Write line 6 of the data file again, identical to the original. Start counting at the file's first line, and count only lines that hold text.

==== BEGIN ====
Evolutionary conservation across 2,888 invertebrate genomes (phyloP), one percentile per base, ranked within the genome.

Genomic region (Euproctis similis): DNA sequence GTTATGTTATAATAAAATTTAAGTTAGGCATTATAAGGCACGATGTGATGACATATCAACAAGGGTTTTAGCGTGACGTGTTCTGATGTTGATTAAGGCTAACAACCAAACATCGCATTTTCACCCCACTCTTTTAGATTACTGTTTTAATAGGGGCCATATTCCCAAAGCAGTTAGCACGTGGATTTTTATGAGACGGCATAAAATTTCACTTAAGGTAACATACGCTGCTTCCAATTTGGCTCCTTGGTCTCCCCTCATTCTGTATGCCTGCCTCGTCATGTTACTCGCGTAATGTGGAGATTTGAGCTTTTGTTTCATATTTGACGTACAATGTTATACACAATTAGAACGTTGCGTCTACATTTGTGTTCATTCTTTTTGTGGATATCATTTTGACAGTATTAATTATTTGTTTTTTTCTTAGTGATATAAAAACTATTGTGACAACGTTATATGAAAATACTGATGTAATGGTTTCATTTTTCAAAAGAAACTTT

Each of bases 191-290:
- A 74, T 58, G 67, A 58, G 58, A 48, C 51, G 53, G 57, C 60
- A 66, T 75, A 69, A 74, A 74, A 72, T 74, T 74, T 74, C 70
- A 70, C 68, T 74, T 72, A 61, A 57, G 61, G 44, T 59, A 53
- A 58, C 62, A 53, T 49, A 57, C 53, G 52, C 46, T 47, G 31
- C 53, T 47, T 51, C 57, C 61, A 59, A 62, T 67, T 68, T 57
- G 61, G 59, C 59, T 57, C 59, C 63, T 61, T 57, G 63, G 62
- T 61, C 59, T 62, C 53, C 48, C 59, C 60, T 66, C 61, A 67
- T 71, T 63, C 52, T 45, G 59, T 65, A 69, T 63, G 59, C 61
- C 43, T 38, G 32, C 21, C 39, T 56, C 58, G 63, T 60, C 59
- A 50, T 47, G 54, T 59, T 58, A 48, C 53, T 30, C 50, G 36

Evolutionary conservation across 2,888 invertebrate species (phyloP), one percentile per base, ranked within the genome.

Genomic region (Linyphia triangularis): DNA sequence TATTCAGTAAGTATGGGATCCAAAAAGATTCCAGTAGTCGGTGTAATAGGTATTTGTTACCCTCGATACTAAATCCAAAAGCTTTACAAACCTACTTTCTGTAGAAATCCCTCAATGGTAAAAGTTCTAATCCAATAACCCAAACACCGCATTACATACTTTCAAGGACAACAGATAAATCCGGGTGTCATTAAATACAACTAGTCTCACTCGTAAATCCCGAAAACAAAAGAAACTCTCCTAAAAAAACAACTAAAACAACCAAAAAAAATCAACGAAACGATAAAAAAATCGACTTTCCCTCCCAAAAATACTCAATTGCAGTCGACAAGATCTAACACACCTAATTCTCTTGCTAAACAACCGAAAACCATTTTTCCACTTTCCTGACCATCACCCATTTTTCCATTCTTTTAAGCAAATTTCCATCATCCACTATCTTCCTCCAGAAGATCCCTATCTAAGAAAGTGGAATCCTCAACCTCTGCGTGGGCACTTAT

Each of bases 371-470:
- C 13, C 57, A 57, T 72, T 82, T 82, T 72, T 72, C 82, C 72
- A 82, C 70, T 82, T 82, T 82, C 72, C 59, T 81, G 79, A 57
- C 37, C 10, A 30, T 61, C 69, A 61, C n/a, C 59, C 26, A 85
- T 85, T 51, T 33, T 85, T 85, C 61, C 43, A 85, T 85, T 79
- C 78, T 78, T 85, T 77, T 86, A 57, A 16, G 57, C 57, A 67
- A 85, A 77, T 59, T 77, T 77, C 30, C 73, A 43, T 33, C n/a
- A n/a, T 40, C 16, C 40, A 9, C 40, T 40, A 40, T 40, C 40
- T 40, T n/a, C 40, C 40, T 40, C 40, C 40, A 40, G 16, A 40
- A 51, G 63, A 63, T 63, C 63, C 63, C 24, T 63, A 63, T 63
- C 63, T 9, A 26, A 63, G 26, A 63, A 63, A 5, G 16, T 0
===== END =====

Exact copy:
- A 70, C 68, T 74, T 72, A 61, A 57, G 61, G 44, T 59, A 53